Unresectable Solid Tumors

What Are Unresectable Solid Tumors?

An unresectable solid tumor is a mass of malignant cells that is unable to be completely removed through surgery. These tumors can occur in almost any part of the body and can vary in size. A solid tumor is one that does not contain any liquid or fluid, as opposed to a cystic tumor. It can be very difficult to treat unresectable solid tumors, as they cannot be completely removed.


Unresectable solid tumors can be caused by a variety of factors, including genetics, age, lifestyle, and environmental factors. These tumors are often the result of a mutation in a gene that controls cell division. Certain environmental exposures, such as radiation or certain chemicals, can also increase the risk of developing an unresectable solid tumor.


Unresectable solid tumors can occur in many different parts of the body. Common types of unresectable solid tumors include:

  • Lung cancer
  • Breast cancer
  • Prostate cancer
  • Colon cancer
  • Bladder cancer
  • Ovarian cancer
  • Pancreatic cancer
  • Esophageal cancer


The signs and symptoms of an unresectable solid tumor depend on the type and size of the tumor. Generally, unresectable solid tumors can cause pain, swelling, and weakness. They may also cause fatigue, weight loss, and other nonspecific signs and symptoms.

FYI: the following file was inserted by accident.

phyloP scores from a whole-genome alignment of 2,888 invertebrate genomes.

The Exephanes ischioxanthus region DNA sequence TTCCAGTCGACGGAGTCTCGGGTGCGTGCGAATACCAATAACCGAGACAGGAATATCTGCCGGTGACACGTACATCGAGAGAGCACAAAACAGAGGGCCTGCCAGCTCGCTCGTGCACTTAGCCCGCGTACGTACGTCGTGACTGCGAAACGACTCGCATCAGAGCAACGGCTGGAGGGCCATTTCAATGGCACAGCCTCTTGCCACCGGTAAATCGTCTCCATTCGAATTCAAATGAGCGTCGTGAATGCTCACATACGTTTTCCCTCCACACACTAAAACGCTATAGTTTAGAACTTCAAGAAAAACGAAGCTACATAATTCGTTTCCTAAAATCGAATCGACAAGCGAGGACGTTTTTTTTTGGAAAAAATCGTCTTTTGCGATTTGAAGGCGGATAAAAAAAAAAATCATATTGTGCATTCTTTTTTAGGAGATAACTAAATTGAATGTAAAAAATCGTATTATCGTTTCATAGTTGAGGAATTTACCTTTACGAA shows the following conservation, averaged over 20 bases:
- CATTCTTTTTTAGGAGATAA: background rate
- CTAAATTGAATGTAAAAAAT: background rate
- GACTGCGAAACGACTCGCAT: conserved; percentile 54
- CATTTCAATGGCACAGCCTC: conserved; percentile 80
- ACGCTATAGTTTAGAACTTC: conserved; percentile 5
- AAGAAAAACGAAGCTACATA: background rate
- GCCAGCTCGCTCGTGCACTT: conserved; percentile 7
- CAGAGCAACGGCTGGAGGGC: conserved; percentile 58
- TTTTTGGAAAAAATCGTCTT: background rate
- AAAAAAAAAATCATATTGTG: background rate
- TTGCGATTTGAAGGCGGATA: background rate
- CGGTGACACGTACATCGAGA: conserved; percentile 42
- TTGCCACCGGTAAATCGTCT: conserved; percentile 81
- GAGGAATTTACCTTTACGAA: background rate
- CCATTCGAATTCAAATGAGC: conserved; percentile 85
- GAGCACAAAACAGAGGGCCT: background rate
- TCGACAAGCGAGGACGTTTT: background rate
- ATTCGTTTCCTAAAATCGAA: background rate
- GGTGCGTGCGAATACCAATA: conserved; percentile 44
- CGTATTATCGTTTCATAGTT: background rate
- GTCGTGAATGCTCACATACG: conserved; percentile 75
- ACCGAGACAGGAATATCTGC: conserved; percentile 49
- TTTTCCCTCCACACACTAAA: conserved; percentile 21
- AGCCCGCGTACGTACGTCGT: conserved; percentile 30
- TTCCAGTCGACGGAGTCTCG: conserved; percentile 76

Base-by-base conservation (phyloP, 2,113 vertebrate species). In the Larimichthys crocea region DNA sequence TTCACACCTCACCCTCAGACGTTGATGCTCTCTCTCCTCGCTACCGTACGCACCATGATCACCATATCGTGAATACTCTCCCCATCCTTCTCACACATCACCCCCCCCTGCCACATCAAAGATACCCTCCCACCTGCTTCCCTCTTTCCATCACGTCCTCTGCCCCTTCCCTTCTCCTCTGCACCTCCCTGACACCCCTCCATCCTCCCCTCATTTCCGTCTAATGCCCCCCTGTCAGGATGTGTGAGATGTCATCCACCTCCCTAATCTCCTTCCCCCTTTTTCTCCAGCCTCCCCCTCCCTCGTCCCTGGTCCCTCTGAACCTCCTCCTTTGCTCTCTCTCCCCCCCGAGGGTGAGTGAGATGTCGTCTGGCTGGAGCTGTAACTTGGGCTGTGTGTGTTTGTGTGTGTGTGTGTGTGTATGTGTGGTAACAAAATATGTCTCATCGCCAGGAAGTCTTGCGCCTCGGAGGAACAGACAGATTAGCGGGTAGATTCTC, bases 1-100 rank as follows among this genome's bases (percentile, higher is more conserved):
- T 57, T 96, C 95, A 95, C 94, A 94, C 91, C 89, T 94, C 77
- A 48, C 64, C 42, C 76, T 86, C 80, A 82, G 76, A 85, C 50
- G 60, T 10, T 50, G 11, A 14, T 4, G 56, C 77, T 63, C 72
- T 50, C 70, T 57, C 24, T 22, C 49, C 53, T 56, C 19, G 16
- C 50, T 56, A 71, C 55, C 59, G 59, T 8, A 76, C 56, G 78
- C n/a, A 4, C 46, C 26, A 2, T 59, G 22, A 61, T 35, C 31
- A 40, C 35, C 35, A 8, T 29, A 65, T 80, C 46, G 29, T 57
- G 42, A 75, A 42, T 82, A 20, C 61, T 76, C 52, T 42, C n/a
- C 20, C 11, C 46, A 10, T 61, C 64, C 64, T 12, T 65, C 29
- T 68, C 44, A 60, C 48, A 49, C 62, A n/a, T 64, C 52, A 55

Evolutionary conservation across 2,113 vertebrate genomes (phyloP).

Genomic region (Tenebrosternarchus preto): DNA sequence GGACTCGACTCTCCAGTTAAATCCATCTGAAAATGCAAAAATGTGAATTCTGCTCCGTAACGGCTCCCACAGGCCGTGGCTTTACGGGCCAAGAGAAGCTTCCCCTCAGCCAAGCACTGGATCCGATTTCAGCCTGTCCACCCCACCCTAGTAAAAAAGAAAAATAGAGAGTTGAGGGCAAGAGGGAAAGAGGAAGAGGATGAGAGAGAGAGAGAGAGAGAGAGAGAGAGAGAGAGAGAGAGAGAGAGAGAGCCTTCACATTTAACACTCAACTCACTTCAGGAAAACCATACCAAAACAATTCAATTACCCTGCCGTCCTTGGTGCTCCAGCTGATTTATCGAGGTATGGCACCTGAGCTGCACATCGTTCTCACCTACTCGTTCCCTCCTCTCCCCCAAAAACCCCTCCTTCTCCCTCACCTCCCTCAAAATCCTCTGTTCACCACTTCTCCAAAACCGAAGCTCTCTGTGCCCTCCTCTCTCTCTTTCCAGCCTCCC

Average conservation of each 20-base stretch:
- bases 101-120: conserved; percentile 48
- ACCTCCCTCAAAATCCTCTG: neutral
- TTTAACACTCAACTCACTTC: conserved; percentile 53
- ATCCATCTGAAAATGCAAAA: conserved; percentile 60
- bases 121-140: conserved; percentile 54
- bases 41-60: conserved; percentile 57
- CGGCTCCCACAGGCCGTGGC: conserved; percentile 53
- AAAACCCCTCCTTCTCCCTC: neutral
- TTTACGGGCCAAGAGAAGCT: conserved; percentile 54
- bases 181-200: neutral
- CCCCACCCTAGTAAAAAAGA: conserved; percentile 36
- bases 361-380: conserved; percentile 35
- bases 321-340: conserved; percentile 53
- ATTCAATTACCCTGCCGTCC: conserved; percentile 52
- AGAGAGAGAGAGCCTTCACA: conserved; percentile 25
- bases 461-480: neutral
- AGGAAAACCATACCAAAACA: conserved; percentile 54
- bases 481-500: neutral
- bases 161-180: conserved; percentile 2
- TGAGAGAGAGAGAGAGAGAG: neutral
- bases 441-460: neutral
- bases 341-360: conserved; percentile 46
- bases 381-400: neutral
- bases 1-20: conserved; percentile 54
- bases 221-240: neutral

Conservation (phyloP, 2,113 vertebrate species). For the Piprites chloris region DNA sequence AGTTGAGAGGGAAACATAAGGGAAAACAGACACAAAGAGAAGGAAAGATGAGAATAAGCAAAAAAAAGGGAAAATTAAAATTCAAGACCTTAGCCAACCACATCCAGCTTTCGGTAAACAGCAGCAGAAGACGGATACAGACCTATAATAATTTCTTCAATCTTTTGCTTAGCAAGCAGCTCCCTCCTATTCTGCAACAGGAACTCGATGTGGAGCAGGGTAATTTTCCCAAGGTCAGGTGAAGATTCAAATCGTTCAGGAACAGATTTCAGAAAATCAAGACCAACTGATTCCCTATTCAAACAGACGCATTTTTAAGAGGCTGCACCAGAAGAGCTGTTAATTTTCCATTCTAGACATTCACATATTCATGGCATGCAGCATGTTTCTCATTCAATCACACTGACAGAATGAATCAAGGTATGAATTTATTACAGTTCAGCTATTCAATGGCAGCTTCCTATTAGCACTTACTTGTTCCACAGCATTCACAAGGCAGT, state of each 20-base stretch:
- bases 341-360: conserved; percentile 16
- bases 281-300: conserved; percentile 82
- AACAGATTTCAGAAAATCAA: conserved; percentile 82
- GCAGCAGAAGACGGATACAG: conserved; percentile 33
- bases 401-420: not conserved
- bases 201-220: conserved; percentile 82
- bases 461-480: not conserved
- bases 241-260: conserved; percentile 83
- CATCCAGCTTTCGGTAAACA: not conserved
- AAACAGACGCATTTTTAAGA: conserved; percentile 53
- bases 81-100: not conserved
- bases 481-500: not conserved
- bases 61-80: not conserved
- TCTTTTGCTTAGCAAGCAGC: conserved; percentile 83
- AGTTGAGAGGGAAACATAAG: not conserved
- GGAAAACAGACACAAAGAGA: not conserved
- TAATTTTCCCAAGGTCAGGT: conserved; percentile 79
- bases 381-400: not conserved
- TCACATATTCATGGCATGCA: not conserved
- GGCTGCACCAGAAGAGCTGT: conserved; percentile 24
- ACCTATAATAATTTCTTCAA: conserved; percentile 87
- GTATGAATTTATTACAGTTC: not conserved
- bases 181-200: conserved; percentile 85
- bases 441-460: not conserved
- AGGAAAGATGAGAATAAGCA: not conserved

An unresectable solid tumor can be difficult to diagnose because it is unable to be completely removed. Diagnosis is often done through a combination of imaging tests, including ultrasound, MRI, or CT scans. A biopsy may also be used to confirm the diagnosis.


Treatment for an unresectable solid tumor is typically MULTI-MODAL, meaning that multiple therapies are used in combination. Common treatments include radiation, chemotherapy, targeted therapies, immunotherapy, and other approaches. Patients may also undergo supportive care, such as pain relief or nutritional support.


The outlook for an unresectable solid tumor depends on the type and location of the tumor, as well as the patient’s overall health. Some tumors may be able to be managed with therapy, while others may not respond to treatment. It is important to speak with your doctor to understand your specific prognosis.